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A rare pair of Kyoto-Nagasaki style lacquer and mother-of-pearl inlaid knife urns


Edo period, early 19th century

H. 71 x diam. 30 cm

Formed as urns with vertically lifting covers and elongated finials, revealing fitted green velvet lined interiors for knives, decorated overall with birds, flowering stems, faux-fluting and oval panels with landscapes. The square

plinth is raised on four bracket feet. Inside the lifting cover of one of the urns are Japanese characters, supposedly indications of some code by the craftsman.

 

A closely related knife urn, now in the collection of the Peabody Essex Museum, Salem (inv. E 73115), was acquired in Nagasaki by Captain Samuel Gardner Derby of the Margareth of Salem in 1801. Captain Gardner Derby traded in Nagasaki under charter from the VOC (Vereenigde Oostindische Compagnie), the Dutch East India Company. Between 1797 and 1814 Holland was occupied by the French and from 1811 until 1816 Java by
the English. During these periods practically no Dutch shipping was possible between Holland and Batavia (Jakarta) or between Batavia (Jakarta) and Nagasaki. To maintain a minimum amount of shipping between Batavia (Jakarta) and Nagasaki, between 1797 and 1807, the VOC chartered mainly American ships. American captains and officers ordered and bought mainly lacquered furniture in an American-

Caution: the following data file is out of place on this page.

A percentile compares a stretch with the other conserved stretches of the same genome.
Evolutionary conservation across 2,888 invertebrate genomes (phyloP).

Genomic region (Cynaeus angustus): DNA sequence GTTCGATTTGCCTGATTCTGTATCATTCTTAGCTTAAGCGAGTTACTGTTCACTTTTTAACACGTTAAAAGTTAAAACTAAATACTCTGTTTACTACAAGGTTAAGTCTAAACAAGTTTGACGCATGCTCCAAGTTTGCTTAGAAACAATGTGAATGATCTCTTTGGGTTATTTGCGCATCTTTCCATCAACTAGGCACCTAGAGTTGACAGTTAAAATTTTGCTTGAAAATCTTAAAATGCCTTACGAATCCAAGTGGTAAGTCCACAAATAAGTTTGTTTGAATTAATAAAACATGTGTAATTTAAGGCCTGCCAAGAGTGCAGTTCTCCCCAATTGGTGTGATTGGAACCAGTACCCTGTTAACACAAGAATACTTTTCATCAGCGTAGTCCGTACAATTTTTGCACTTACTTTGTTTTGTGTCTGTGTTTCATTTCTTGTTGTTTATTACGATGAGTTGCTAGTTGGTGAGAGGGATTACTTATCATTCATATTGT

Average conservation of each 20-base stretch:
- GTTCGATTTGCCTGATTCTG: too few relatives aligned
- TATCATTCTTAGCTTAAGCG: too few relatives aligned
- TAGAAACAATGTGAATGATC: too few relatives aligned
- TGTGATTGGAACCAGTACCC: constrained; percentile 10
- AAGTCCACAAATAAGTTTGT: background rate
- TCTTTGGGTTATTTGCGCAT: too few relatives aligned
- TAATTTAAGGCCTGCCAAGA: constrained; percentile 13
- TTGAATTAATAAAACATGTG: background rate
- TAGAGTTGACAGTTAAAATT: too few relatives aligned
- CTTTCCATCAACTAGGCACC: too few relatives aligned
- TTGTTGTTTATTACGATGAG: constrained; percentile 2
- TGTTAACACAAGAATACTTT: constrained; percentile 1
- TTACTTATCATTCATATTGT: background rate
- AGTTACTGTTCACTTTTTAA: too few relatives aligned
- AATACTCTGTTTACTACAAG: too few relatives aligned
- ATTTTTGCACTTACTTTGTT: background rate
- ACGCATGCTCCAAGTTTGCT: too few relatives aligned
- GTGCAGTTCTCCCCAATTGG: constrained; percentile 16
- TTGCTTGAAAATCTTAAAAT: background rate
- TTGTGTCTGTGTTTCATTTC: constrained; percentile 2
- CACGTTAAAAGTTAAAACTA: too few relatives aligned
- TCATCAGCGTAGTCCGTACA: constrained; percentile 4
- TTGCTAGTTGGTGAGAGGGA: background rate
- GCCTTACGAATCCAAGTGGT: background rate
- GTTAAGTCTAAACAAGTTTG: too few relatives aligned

English style, completely different from what the Dutch up till then had ordered. The present knife urns were possibly also ordered and acquired by Captain Gardner Derby during his stay in Deshima/Nagasaki

in 1801.

Another similarly neoclassical shaped knife urn in the collection of the Ashmolean Museum Oxford (inv. 1996.17) appears to be signed by woodworker Kiyotomo koreo tsukuru (Kiyomoto made this). The same name, together with an address in the Sanjo-Teramachi District of Kyoto, has been found inside a fragmentary urn in a private collection. This is an indication that European-style furniture was not only lacquered in Japan but made there as well. This undoubtedly is not only true for knife-urns, but all European- style furniture lacquered in Japan after circa 1800 was made by Japanese furniture makers, after European models or drawings.

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